Sharon Wilsnack, co-author of the study and professor of clinical neuroscience at the University of North Dakota School of Medicine & Health Sciences, warned that women already experiencing fertility problems should not use alcohol as a way to cope with the stress they might feel as a result of those problems. She said that, ‘alcohol would likely make the reproductive problems worse as well as carrying risks of possible alcohol abuse or dependence’.

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Sperm From Female Stem Cells

 

British scientists have created early-stage, human sperm from female stem cells, according to a news reportin New Scientist magazine. It is claimed that the research will pave the way for same sex couples to have children that are genetically their own. However, other scientists are sceptical that this procedure would ever be possible.
Professor Karim Nayernia at the University of Newcastle initially fertilised mice with sperm derived from embryonic stem cells (ESCs) in 2006, which gave rise to seven pups, six of which survived. In more recent work, he took human male stem cells from bone marrow and formed ‘spermatogonia’, primitive sperm cells that can form mature sperm cells by going through a process called meiosis. Nayernia has now apparently done the same using human female stem cells, work that has yet to be published.
The next stage in the process would be to make these primitive sperm cells undergo meiosis, which Nayernia claims he has started to do. The result could be that female eggs are fertilised by ‘female’ sperm, thereby eradicating the need for male gametes. However, Dr Robin Lovell-Badge, a stem cell expert at the National Institute of Medical Research in London, does not think the approach will work. He told the Telegraph newspaper that the ‘presence of two X chromosomes is incompatible with this. Moreover they need genes from the Y chromosome [from the male sperm] to go through meiosis. So they are at least double damned’. Safety issues have also been raised, since the mice pups in Nayernia’s initial study had health problems.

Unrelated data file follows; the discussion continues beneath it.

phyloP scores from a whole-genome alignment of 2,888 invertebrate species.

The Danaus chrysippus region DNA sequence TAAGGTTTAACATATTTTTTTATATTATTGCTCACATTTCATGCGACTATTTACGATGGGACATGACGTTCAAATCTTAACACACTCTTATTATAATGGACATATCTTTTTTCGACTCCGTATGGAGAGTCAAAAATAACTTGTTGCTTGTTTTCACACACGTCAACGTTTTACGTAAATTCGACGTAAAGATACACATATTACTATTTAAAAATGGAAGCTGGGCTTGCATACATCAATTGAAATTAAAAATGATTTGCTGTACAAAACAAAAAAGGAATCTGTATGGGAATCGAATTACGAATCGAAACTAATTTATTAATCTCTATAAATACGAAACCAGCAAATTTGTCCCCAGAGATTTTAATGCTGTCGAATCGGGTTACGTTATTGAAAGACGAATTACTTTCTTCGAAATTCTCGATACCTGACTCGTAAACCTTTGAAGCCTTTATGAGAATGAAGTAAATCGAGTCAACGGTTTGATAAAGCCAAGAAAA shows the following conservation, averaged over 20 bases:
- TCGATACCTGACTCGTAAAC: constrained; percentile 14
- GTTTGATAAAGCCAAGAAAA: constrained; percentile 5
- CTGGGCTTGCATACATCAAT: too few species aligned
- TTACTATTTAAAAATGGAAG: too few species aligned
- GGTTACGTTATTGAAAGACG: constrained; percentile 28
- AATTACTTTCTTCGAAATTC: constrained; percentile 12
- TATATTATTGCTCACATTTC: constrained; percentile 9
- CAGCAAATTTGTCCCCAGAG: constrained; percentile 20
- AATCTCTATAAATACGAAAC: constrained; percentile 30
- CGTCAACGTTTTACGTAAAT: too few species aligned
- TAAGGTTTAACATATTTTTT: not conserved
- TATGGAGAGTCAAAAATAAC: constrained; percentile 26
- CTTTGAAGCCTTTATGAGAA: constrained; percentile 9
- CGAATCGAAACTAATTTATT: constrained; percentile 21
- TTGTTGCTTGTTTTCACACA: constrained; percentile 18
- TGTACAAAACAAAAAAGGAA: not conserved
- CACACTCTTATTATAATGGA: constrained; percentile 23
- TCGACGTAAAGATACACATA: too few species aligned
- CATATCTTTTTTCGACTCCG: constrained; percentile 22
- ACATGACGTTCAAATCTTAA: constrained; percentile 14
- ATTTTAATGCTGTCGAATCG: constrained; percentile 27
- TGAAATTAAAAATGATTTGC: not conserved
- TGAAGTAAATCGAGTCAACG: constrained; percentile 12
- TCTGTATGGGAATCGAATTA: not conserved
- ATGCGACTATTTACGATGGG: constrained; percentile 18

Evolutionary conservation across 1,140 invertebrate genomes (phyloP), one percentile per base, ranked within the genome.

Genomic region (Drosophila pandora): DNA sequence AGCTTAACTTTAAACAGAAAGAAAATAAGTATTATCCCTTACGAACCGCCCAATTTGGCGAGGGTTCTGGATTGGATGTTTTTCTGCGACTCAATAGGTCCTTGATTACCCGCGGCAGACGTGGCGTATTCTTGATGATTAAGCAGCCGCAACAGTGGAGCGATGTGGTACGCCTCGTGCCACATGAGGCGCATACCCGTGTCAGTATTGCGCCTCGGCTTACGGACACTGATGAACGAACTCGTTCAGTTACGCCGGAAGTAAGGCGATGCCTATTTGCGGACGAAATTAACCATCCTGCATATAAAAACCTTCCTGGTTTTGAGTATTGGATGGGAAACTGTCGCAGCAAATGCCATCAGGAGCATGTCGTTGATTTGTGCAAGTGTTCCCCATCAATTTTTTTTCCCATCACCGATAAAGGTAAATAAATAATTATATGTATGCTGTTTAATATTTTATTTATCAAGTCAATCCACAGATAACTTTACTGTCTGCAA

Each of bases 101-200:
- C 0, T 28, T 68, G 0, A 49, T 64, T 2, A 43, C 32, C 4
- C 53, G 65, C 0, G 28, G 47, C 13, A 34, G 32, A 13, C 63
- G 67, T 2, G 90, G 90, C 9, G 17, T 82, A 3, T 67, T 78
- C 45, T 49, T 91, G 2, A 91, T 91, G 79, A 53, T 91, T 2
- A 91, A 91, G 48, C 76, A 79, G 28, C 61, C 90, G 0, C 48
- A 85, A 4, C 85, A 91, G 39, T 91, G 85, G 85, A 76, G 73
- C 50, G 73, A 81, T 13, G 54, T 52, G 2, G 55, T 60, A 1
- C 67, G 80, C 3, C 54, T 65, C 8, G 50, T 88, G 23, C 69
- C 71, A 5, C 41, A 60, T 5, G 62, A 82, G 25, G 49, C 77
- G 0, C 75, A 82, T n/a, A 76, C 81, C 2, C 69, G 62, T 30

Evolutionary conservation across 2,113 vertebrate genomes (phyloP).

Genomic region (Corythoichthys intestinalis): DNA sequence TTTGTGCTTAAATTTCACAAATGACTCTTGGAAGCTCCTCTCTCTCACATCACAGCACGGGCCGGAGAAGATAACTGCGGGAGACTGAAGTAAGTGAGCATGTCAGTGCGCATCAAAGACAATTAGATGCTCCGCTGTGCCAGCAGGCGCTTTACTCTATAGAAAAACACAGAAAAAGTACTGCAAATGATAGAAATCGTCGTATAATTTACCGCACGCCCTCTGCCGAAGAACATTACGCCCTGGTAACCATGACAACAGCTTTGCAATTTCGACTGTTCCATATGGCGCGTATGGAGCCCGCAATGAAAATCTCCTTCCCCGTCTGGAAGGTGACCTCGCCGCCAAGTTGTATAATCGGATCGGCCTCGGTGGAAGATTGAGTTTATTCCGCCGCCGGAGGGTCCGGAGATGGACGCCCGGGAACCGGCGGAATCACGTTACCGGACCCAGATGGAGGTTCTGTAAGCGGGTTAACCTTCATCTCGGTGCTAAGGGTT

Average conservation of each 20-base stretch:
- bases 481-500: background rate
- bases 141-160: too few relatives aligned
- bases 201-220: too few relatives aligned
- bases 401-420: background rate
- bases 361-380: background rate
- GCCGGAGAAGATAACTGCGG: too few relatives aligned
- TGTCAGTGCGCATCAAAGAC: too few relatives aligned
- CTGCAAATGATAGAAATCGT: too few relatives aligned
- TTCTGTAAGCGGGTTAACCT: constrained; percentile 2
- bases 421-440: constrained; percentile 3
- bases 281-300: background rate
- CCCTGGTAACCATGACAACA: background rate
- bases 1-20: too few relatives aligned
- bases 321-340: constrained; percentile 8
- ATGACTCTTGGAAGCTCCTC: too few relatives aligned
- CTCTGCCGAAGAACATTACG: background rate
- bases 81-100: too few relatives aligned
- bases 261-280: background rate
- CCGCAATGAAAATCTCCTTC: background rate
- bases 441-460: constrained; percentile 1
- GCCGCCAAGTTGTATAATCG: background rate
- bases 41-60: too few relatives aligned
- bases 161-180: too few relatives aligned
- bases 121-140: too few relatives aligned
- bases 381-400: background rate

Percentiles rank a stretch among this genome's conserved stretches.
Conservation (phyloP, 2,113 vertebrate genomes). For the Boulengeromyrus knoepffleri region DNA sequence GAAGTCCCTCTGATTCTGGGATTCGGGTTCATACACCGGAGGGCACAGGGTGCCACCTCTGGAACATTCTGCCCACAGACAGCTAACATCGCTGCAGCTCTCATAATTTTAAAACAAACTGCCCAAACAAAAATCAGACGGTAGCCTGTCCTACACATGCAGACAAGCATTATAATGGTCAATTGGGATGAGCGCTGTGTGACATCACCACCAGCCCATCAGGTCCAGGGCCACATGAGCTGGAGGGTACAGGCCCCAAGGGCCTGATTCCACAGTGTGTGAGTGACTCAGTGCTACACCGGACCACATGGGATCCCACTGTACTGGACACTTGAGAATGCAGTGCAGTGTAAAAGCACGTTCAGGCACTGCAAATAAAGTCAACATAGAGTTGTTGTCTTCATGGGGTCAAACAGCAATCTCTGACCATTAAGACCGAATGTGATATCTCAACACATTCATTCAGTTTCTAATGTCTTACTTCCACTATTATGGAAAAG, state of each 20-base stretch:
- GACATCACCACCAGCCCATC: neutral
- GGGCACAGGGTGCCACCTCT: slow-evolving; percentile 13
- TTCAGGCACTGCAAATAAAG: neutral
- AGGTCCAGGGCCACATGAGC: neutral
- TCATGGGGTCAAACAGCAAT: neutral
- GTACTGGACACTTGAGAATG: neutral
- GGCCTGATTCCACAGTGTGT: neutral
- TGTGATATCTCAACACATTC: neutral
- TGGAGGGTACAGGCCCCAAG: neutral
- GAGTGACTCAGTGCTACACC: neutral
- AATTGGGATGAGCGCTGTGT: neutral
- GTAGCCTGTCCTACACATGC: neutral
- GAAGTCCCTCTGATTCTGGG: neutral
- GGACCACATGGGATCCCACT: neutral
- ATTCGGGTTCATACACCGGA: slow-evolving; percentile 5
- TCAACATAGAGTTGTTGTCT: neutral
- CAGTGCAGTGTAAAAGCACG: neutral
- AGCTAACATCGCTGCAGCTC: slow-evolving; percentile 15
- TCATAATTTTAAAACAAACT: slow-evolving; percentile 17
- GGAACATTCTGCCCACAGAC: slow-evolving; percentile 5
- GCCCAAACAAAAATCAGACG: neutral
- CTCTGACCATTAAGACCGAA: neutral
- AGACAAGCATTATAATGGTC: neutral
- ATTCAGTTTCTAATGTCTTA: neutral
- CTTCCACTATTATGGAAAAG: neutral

A Brazilian team of scientists lead by Dr Irina Kerkis at the Butantan Institute in Sao Paolo also claim to have made sperm and eggs from male mouse ESCs, and are currently starting to take the work into human cells. The research brings hope to people dealing with infertility, a problem that affects one in six couples, although scientists say the process is still in its infancy and treatments are a long way off.
There is also potential to use ‘induced pluripotent stem cells’, stem cells derived from human skin cells, as a starting point for the process. This could enable gay men to donate skin cells that would be used to create stem cells from which eggs could be formed. The eggs could then be fertilised using sperm from his partner, and placed in a surrogate mother.
Greg Aharonian, a patent analyst in the US, is trying to patent the technology behind ‘female’ sperm and ‘male’ eggs. A self-proclaimed ‘troublemaker’, he wants to undermine the argument that marriage should remain heterosexual because its main purpose is procreation.